Figure 1: Ricker wavelet and .
Figure 2: (a), (b): Misfit function and adjoint source using distance. (c), (d): Misfit functions and adjoint sources using UOT distance with linear normalization. (e), (f): Misfit functions and adjoint sources using UOT distance with exponential normalization.

4.2 Single layer model

Due to the large size and nonlinear behavior of the FWI problem, a single layer model example with 2 coefficients is provided for a detailed insight. We investigate a simple 2D FWI problem in a region with km wide and km deep, discretized into grid points. We use 51 receivers at the top of the region, and a source with 5 Hz Ricker wavelet located at km, km. Consider the velocity model:

here is the Heaviside step function along direction. Background velocity km/s. Define the misfit function:

where is defined in (3.5). The true model of the FWI problem is which is shown in Figure 3. We set with grid size and with discrete grid size . As the acoustic wave propagating in the domain, a single reflection wave caused by the velocity perturbation will be recorded at the position of receivers. For different model, the position of the reflector controls the arriving time of the reflection wave, the velocity difference controls the amplitude of the reflection wave. As and are changing, the reflection waves may start interact with each other which will cause the cycle-skipping artifact. We evaluate for each by using distance, regularized UOT distance with exponential normalization, results are shown in Figure 4.

In Figure 4, the z axis is the normalized misfit function . The distance case is shown in (a), the convergence will be trapped in the local minima due to the wrinkles in the surface of misfit function as bad initial values are provided. The regularized UOT distance cases with exponential normalization coefficient are shown in figure (b), (c) and (d) separately. Compared to (a), the surface of misfit functions in (b), (c) and (d) have less wrinkles in the surface of objectives. With larger normalization coefficient, the surface of misfit function is flatter. Notice that the flat areas such as goes smaller and goes larger in all four figures may indicate the existence of local minima and may affect the convergence speed. However, in this example, the regularized UOT distance with linear or exponential normalization still provides a larger region which leads to convergence to global minima. And this is an explanation that the cycle-skipping artifact can be mitigated by the regularized UOT distance.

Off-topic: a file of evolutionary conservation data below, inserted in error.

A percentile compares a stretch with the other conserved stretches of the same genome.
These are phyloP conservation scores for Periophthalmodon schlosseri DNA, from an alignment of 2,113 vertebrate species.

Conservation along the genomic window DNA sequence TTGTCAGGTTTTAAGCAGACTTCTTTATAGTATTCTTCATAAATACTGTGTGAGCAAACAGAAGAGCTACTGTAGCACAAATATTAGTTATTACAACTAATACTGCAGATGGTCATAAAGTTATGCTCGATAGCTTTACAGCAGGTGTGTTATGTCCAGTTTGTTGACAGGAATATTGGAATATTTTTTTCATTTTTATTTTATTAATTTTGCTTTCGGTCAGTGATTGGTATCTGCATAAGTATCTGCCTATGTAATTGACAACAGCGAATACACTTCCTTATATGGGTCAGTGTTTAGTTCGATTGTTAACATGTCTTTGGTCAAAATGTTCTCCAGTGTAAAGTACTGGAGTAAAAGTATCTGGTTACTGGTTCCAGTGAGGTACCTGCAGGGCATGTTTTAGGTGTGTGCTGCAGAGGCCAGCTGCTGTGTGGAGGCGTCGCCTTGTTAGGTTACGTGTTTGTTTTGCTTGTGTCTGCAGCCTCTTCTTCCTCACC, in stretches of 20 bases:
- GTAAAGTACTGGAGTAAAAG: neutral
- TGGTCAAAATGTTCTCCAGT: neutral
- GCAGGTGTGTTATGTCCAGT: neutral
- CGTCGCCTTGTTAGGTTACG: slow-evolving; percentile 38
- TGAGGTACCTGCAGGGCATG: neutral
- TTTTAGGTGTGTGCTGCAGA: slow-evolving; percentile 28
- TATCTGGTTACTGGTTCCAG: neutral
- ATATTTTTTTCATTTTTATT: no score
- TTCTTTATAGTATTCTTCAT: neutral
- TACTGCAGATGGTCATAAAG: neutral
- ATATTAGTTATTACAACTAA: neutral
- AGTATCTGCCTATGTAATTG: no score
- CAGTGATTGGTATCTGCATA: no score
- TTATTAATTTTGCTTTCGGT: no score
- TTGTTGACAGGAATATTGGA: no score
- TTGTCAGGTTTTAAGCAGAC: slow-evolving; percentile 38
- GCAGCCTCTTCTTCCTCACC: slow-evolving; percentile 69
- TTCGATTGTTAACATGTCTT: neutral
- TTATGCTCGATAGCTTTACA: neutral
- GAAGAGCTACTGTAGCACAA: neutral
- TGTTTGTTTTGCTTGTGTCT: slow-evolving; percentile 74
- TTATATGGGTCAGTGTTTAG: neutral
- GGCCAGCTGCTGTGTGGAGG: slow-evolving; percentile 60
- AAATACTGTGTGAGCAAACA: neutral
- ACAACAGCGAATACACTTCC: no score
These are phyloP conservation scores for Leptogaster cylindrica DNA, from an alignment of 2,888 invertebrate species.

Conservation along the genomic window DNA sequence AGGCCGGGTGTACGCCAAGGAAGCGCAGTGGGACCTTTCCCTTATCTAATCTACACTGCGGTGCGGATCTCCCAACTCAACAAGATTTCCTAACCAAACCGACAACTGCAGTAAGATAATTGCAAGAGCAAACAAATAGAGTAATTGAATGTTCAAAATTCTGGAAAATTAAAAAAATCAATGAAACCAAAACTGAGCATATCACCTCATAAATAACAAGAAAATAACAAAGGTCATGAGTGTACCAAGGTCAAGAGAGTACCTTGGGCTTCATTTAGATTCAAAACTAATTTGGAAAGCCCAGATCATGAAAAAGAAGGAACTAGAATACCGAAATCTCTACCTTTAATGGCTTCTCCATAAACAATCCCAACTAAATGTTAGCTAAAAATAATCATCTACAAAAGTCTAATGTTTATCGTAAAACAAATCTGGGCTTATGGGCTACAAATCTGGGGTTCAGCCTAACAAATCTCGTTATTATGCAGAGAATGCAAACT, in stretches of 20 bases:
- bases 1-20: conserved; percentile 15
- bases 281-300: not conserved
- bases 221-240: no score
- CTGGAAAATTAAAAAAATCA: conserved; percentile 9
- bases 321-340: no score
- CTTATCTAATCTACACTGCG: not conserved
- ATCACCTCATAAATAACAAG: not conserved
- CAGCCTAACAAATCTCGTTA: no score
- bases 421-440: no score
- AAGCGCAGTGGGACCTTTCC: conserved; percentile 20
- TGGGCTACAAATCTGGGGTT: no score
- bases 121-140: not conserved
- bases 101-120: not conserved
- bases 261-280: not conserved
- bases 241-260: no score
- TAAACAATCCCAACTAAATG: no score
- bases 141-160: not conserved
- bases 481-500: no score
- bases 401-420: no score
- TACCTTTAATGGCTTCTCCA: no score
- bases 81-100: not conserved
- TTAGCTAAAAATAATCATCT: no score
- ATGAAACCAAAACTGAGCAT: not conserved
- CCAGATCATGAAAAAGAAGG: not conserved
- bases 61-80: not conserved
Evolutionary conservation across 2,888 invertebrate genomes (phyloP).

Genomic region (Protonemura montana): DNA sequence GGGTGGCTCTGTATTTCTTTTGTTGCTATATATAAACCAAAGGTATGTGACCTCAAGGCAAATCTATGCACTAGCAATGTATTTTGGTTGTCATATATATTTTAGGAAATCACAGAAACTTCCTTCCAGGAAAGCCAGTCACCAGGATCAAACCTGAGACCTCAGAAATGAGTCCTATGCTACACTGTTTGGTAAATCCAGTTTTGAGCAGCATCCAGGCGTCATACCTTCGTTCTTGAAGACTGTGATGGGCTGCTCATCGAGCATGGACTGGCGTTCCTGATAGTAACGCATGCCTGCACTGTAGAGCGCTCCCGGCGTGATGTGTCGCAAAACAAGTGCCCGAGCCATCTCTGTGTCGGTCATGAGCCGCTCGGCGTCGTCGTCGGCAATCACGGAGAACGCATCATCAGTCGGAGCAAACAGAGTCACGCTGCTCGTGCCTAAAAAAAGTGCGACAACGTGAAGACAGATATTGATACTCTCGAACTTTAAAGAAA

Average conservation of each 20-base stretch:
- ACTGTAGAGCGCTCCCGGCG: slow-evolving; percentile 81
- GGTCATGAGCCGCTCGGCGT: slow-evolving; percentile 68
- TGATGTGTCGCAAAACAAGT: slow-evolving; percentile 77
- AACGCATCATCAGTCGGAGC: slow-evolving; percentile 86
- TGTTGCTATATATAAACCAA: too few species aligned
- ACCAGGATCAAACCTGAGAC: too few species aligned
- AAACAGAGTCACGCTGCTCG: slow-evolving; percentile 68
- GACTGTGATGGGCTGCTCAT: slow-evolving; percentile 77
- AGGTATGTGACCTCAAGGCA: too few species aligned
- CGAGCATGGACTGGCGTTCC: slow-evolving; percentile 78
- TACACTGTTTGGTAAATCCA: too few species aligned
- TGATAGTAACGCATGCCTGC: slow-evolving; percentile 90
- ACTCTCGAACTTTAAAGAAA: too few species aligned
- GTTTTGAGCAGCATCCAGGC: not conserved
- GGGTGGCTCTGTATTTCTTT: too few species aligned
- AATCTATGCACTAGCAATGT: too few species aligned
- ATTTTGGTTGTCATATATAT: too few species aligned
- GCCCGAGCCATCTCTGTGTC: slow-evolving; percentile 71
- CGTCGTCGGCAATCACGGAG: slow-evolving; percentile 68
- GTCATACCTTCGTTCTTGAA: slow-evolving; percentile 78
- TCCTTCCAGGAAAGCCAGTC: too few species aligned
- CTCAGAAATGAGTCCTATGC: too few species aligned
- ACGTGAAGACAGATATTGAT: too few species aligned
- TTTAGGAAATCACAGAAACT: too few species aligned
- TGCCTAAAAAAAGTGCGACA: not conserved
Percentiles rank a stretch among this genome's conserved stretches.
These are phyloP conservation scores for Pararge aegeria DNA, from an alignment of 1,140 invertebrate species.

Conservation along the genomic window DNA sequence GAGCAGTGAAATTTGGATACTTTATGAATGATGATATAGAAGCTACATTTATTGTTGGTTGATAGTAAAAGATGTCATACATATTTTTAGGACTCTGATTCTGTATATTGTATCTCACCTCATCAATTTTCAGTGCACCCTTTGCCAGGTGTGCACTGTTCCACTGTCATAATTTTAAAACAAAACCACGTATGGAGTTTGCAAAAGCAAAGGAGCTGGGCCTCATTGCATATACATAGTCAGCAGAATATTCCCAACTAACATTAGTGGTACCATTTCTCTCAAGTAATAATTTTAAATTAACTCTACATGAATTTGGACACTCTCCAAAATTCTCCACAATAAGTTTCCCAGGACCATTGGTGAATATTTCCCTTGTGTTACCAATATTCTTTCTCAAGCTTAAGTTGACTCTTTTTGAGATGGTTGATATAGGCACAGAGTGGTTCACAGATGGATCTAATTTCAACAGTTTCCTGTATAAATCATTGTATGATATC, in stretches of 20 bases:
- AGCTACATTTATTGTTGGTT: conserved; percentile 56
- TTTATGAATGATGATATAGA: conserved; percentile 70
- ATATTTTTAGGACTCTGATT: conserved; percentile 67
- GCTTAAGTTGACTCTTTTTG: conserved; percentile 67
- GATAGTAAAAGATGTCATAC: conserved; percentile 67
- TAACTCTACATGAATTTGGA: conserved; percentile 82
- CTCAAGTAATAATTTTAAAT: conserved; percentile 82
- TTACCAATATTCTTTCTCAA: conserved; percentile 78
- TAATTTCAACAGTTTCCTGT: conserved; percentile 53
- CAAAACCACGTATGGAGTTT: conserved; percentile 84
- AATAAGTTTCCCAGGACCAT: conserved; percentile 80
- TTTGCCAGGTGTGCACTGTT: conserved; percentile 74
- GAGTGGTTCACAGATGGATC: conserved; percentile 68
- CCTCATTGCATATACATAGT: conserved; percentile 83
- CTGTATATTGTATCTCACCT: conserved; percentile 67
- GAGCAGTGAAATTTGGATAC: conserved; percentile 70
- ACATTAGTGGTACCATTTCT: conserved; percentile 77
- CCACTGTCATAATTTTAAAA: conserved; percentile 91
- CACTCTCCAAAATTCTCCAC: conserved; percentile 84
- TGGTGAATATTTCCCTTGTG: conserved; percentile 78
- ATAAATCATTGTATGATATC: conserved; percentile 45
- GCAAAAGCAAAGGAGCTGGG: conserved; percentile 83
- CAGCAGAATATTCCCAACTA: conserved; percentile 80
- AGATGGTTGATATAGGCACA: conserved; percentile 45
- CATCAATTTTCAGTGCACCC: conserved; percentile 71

Figure 3: The velocity model of . The black spot shows the position of seismic source.
Figure 4: (a) Misfit function by using distance. (b), (c), (d): Misfit functions by regularized UOT distance with exponential normalization coefficient .

4.3 2D crosshole model

In this part we perform the full waveform inversion in a 2D crosshole model to investigate the behavior of the full waveform inversion problem with direct wave. The model width and depth are km with grid size km. In the true model, background velocity is km/s, a single circle anomaly is located at the center of the model, with radius km and velocity km/s as shown in Figure 6 (a). There are 11 sources are equally spaced on the left side and 101 receivers on the right side. Synthetic data is generated with the 10 Hz Ricker wavelet and an initial model with homogeneous km/s is used in FWI problem. The homogeneous initial model is shown in Figure 6 (b). We compare the FWI problem by distance and regularized UOT distance with the exponential normalization coefficient in this example.

Figure 5 shows the adjoint sources of distance and UOT distance respectively. The adjoint source generated by the UOT distance provides smooth transitions on the positions of seismic wavefront which will leads the gradients with less large wavenumber components due to the adjoint state method (3.9) and (3.10). And the UOT adjoint source here is more regular than the trace by trace strategy used in [30]. Figures 6 (c), (d) display the inverse results of distance and UOT distance respectively. The l-BFGS method with memory parameter as is used during the optimization process and we proceed iterations to show the directions of velocity model updates. Both results describe the presence of the velocity anomaly. However, the result contains abnormal disturbances at left and right parts of the center which will provides wrong velocity update during future updates. Compared to the result, the UOT result provides more regular shape of the velocity anomaly. This experiment shows the UOT distance can reduce the risk of wrong velocity updates which may cause the iterations to be trapped in the local minima.

Figure 5: (a), (b): The adjoint sources generated by the sixth source in the model with distance, regularized UOT distance with exponential normalization respectively.
Figure 6: (a): The true velocity model. (b), (c), (d): Inverse results of gradient descent after 5 iterations with distance, UOT distance with linear and exponential normalization respectively.